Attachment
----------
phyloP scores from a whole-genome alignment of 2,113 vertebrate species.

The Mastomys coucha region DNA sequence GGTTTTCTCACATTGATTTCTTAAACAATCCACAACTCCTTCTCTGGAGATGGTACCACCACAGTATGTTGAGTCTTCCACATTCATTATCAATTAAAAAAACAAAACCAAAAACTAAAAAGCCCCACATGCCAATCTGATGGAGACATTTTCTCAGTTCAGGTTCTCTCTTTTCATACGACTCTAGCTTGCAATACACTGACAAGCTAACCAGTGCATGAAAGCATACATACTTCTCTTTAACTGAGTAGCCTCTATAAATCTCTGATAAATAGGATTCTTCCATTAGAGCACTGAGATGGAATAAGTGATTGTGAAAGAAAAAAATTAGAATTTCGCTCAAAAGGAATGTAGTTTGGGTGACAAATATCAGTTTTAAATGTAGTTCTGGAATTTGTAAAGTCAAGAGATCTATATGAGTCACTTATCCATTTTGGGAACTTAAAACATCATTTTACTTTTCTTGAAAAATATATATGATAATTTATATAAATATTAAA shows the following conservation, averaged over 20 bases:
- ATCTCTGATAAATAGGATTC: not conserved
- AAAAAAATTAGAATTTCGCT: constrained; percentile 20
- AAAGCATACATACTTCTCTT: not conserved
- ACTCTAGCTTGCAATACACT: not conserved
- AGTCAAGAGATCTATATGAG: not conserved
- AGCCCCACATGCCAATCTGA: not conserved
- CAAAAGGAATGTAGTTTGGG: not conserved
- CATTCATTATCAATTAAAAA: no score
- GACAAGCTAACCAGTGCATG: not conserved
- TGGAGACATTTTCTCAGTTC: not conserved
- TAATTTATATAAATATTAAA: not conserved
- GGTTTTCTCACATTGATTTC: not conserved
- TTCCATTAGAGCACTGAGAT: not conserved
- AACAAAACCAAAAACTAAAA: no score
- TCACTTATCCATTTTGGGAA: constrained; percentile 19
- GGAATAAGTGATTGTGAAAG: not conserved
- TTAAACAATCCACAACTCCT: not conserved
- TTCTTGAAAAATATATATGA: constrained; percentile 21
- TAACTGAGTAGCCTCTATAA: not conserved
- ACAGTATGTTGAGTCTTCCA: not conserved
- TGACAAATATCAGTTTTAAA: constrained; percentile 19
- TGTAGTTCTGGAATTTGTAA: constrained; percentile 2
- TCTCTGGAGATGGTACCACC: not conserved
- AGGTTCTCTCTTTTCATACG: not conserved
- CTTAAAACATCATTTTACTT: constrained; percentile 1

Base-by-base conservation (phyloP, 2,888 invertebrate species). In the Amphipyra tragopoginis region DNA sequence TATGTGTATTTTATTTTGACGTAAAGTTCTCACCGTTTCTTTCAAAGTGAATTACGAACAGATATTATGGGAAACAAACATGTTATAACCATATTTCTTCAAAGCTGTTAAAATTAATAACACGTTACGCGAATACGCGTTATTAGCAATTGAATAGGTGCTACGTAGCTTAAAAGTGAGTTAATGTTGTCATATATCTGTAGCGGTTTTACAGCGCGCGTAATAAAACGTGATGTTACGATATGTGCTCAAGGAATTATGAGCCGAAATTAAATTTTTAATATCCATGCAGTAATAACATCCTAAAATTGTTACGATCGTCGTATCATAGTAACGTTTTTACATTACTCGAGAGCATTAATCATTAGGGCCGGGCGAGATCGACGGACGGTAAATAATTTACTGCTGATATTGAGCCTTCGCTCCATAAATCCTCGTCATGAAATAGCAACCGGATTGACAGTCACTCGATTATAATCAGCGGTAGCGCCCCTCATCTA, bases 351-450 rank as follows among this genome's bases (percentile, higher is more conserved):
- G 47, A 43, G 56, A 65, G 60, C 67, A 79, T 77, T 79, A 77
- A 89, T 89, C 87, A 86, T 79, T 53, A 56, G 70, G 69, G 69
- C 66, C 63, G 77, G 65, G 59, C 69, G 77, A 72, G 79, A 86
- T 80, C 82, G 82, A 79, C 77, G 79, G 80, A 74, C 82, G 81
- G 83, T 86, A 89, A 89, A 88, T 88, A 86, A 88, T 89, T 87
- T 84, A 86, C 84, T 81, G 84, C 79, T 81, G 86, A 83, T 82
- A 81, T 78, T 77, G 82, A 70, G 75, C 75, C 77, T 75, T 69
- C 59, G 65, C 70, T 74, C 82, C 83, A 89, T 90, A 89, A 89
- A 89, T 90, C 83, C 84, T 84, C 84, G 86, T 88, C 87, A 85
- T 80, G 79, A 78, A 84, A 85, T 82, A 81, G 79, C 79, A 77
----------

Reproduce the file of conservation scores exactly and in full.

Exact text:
phyloP scores from a whole-genome alignment of 2,113 vertebrate species.

The Mastomys coucha region DNA sequence GGTTTTCTCACATTGATTTCTTAAACAATCCACAACTCCTTCTCTGGAGATGGTACCACCACAGTATGTTGAGTCTTCCACATTCATTATCAATTAAAAAAACAAAACCAAAAACTAAAAAGCCCCACATGCCAATCTGATGGAGACATTTTCTCAGTTCAGGTTCTCTCTTTTCATACGACTCTAGCTTGCAATACACTGACAAGCTAACCAGTGCATGAAAGCATACATACTTCTCTTTAACTGAGTAGCCTCTATAAATCTCTGATAAATAGGATTCTTCCATTAGAGCACTGAGATGGAATAAGTGATTGTGAAAGAAAAAAATTAGAATTTCGCTCAAAAGGAATGTAGTTTGGGTGACAAATATCAGTTTTAAATGTAGTTCTGGAATTTGTAAAGTCAAGAGATCTATATGAGTCACTTATCCATTTTGGGAACTTAAAACATCATTTTACTTTTCTTGAAAAATATATATGATAATTTATATAAATATTAAA shows the following conservation, averaged over 20 bases:
- ATCTCTGATAAATAGGATTC: not conserved
- AAAAAAATTAGAATTTCGCT: constrained; percentile 20
- AAAGCATACATACTTCTCTT: not conserved
- ACTCTAGCTTGCAATACACT: not conserved
- AGTCAAGAGATCTATATGAG: not conserved
- AGCCCCACATGCCAATCTGA: not conserved
- CAAAAGGAATGTAGTTTGGG: not conserved
- CATTCATTATCAATTAAAAA: no score
- GACAAGCTAACCAGTGCATG: not conserved
- TGGAGACATTTTCTCAGTTC: not conserved
- TAATTTATATAAATATTAAA: not conserved
- GGTTTTCTCACATTGATTTC: not conserved
- TTCCATTAGAGCACTGAGAT: not conserved
- AACAAAACCAAAAACTAAAA: no score
- TCACTTATCCATTTTGGGAA: constrained; percentile 19
- GGAATAAGTGATTGTGAAAG: not conserved
- TTAAACAATCCACAACTCCT: not conserved
- TTCTTGAAAAATATATATGA: constrained; percentile 21
- TAACTGAGTAGCCTCTATAA: not conserved
- ACAGTATGTTGAGTCTTCCA: not conserved
- TGACAAATATCAGTTTTAAA: constrained; percentile 19
- TGTAGTTCTGGAATTTGTAA: constrained; percentile 2
- TCTCTGGAGATGGTACCACC: not conserved
- AGGTTCTCTCTTTTCATACG: not conserved
- CTTAAAACATCATTTTACTT: constrained; percentile 1

Base-by-base conservation (phyloP, 2,888 invertebrate species). In the Amphipyra tragopoginis region DNA sequence TATGTGTATTTTATTTTGACGTAAAGTTCTCACCGTTTCTTTCAAAGTGAATTACGAACAGATATTATGGGAAACAAACATGTTATAACCATATTTCTTCAAAGCTGTTAAAATTAATAACACGTTACGCGAATACGCGTTATTAGCAATTGAATAGGTGCTACGTAGCTTAAAAGTGAGTTAATGTTGTCATATATCTGTAGCGGTTTTACAGCGCGCGTAATAAAACGTGATGTTACGATATGTGCTCAAGGAATTATGAGCCGAAATTAAATTTTTAATATCCATGCAGTAATAACATCCTAAAATTGTTACGATCGTCGTATCATAGTAACGTTTTTACATTACTCGAGAGCATTAATCATTAGGGCCGGGCGAGATCGACGGACGGTAAATAATTTACTGCTGATATTGAGCCTTCGCTCCATAAATCCTCGTCATGAAATAGCAACCGGATTGACAGTCACTCGATTATAATCAGCGGTAGCGCCCCTCATCTA, bases 351-450 rank as follows among this genome's bases (percentile, higher is more conserved):
- G 47, A 43, G 56, A 65, G 60, C 67, A 79, T 77, T 79, A 77
- A 89, T 89, C 87, A 86, T 79, T 53, A 56, G 70, G 69, G 69
- C 66, C 63, G 77, G 65, G 59, C 69, G 77, A 72, G 79, A 86
- T 80, C 82, G 82, A 79, C 77, G 79, G 80, A 74, C 82, G 81
- G 83, T 86, A 89, A 89, A 88, T 88, A 86, A 88, T 89, T 87
- T 84, A 86, C 84, T 81, G 84, C 79, T 81, G 86, A 83, T 82
- A 81, T 78, T 77, G 82, A 70, G 75, C 75, C 77, T 75, T 69
- C 59, G 65, C 70, T 74, C 82, C 83, A 89, T 90, A 89, A 89
- A 89, T 90, C 83, C 84, T 84, C 84, G 86, T 88, C 87, A 85
- T 80, G 79, A 78, A 84, A 85, T 82, A 81, G 79, C 79, A 77